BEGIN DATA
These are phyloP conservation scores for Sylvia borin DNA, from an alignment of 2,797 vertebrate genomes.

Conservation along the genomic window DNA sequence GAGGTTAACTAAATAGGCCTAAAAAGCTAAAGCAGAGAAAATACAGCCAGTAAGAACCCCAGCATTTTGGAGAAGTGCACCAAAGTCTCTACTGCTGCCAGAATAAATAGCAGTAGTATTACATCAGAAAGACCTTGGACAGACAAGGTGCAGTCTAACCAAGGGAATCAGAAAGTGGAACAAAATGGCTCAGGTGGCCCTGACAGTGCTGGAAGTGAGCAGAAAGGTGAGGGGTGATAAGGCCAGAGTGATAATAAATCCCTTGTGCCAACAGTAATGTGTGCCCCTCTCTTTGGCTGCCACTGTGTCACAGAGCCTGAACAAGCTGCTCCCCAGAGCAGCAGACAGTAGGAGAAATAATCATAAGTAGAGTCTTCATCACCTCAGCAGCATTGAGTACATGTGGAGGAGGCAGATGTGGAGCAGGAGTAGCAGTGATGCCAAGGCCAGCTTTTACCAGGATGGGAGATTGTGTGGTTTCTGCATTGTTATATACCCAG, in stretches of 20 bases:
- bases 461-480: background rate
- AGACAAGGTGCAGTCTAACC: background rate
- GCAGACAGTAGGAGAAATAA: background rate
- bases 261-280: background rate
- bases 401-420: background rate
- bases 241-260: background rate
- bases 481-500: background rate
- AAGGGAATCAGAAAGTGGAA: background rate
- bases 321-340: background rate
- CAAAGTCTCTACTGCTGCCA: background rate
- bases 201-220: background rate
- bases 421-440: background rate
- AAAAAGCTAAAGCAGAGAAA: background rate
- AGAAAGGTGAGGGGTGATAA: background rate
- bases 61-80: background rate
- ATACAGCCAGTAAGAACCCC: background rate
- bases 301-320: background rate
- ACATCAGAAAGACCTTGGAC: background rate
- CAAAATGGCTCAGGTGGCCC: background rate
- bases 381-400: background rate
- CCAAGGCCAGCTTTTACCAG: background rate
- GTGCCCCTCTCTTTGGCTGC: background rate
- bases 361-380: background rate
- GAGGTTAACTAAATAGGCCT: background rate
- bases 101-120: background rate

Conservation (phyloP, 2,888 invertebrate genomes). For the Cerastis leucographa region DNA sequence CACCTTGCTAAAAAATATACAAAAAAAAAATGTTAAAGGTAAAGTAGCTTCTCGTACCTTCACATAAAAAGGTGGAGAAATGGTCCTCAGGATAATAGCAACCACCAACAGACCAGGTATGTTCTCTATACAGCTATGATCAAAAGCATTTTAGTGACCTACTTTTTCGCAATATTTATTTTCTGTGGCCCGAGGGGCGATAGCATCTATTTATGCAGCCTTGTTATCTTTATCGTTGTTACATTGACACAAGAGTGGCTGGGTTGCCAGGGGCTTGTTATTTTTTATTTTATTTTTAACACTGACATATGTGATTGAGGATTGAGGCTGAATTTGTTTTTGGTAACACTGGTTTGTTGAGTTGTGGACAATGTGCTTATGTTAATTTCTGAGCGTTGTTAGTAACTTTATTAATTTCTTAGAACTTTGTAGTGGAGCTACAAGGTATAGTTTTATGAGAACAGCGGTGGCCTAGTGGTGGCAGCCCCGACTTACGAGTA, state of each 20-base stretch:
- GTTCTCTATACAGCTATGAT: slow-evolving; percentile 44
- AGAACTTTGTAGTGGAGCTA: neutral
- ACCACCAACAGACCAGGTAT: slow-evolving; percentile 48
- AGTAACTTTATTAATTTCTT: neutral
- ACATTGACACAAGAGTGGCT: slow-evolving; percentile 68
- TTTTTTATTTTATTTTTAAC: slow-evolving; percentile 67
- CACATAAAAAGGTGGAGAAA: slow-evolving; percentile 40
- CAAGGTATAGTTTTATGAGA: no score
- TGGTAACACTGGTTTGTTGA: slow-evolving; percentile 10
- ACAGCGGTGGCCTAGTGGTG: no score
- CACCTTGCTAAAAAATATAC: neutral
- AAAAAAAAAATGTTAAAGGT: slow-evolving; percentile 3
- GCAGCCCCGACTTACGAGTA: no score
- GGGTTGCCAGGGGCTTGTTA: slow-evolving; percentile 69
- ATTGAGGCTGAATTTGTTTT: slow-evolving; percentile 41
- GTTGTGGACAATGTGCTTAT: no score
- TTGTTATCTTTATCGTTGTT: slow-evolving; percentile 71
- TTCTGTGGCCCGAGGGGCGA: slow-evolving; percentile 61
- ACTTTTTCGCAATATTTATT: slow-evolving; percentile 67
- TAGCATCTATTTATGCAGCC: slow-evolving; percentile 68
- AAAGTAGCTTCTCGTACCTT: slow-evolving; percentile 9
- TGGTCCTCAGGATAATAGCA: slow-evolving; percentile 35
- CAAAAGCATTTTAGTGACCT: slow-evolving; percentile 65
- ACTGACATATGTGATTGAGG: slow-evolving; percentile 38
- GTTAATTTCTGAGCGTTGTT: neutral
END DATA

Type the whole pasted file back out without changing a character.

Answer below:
These are phyloP conservation scores for Sylvia borin DNA, from an alignment of 2,797 vertebrate genomes.

Conservation along the genomic window DNA sequence GAGGTTAACTAAATAGGCCTAAAAAGCTAAAGCAGAGAAAATACAGCCAGTAAGAACCCCAGCATTTTGGAGAAGTGCACCAAAGTCTCTACTGCTGCCAGAATAAATAGCAGTAGTATTACATCAGAAAGACCTTGGACAGACAAGGTGCAGTCTAACCAAGGGAATCAGAAAGTGGAACAAAATGGCTCAGGTGGCCCTGACAGTGCTGGAAGTGAGCAGAAAGGTGAGGGGTGATAAGGCCAGAGTGATAATAAATCCCTTGTGCCAACAGTAATGTGTGCCCCTCTCTTTGGCTGCCACTGTGTCACAGAGCCTGAACAAGCTGCTCCCCAGAGCAGCAGACAGTAGGAGAAATAATCATAAGTAGAGTCTTCATCACCTCAGCAGCATTGAGTACATGTGGAGGAGGCAGATGTGGAGCAGGAGTAGCAGTGATGCCAAGGCCAGCTTTTACCAGGATGGGAGATTGTGTGGTTTCTGCATTGTTATATACCCAG, in stretches of 20 bases:
- bases 461-480: background rate
- AGACAAGGTGCAGTCTAACC: background rate
- GCAGACAGTAGGAGAAATAA: background rate
- bases 261-280: background rate
- bases 401-420: background rate
- bases 241-260: background rate
- bases 481-500: background rate
- AAGGGAATCAGAAAGTGGAA: background rate
- bases 321-340: background rate
- CAAAGTCTCTACTGCTGCCA: background rate
- bases 201-220: background rate
- bases 421-440: background rate
- AAAAAGCTAAAGCAGAGAAA: background rate
- AGAAAGGTGAGGGGTGATAA: background rate
- bases 61-80: background rate
- ATACAGCCAGTAAGAACCCC: background rate
- bases 301-320: background rate
- ACATCAGAAAGACCTTGGAC: background rate
- CAAAATGGCTCAGGTGGCCC: background rate
- bases 381-400: background rate
- CCAAGGCCAGCTTTTACCAG: background rate
- GTGCCCCTCTCTTTGGCTGC: background rate
- bases 361-380: background rate
- GAGGTTAACTAAATAGGCCT: background rate
- bases 101-120: background rate

Conservation (phyloP, 2,888 invertebrate genomes). For the Cerastis leucographa region DNA sequence CACCTTGCTAAAAAATATACAAAAAAAAAATGTTAAAGGTAAAGTAGCTTCTCGTACCTTCACATAAAAAGGTGGAGAAATGGTCCTCAGGATAATAGCAACCACCAACAGACCAGGTATGTTCTCTATACAGCTATGATCAAAAGCATTTTAGTGACCTACTTTTTCGCAATATTTATTTTCTGTGGCCCGAGGGGCGATAGCATCTATTTATGCAGCCTTGTTATCTTTATCGTTGTTACATTGACACAAGAGTGGCTGGGTTGCCAGGGGCTTGTTATTTTTTATTTTATTTTTAACACTGACATATGTGATTGAGGATTGAGGCTGAATTTGTTTTTGGTAACACTGGTTTGTTGAGTTGTGGACAATGTGCTTATGTTAATTTCTGAGCGTTGTTAGTAACTTTATTAATTTCTTAGAACTTTGTAGTGGAGCTACAAGGTATAGTTTTATGAGAACAGCGGTGGCCTAGTGGTGGCAGCCCCGACTTACGAGTA, state of each 20-base stretch:
- GTTCTCTATACAGCTATGAT: slow-evolving; percentile 44
- AGAACTTTGTAGTGGAGCTA: neutral
- ACCACCAACAGACCAGGTAT: slow-evolving; percentile 48
- AGTAACTTTATTAATTTCTT: neutral
- ACATTGACACAAGAGTGGCT: slow-evolving; percentile 68
- TTTTTTATTTTATTTTTAAC: slow-evolving; percentile 67
- CACATAAAAAGGTGGAGAAA: slow-evolving; percentile 40
- CAAGGTATAGTTTTATGAGA: no score
- TGGTAACACTGGTTTGTTGA: slow-evolving; percentile 10
- ACAGCGGTGGCCTAGTGGTG: no score
- CACCTTGCTAAAAAATATAC: neutral
- AAAAAAAAAATGTTAAAGGT: slow-evolving; percentile 3
- GCAGCCCCGACTTACGAGTA: no score
- GGGTTGCCAGGGGCTTGTTA: slow-evolving; percentile 69
- ATTGAGGCTGAATTTGTTTT: slow-evolving; percentile 41
- GTTGTGGACAATGTGCTTAT: no score
- TTGTTATCTTTATCGTTGTT: slow-evolving; percentile 71
- TTCTGTGGCCCGAGGGGCGA: slow-evolving; percentile 61
- ACTTTTTCGCAATATTTATT: slow-evolving; percentile 67
- TAGCATCTATTTATGCAGCC: slow-evolving; percentile 68
- AAAGTAGCTTCTCGTACCTT: slow-evolving; percentile 9
- TGGTCCTCAGGATAATAGCA: slow-evolving; percentile 35
- CAAAAGCATTTTAGTGACCT: slow-evolving; percentile 65
- ACTGACATATGTGATTGAGG: slow-evolving; percentile 38
- GTTAATTTCTGAGCGTTGTT: neutral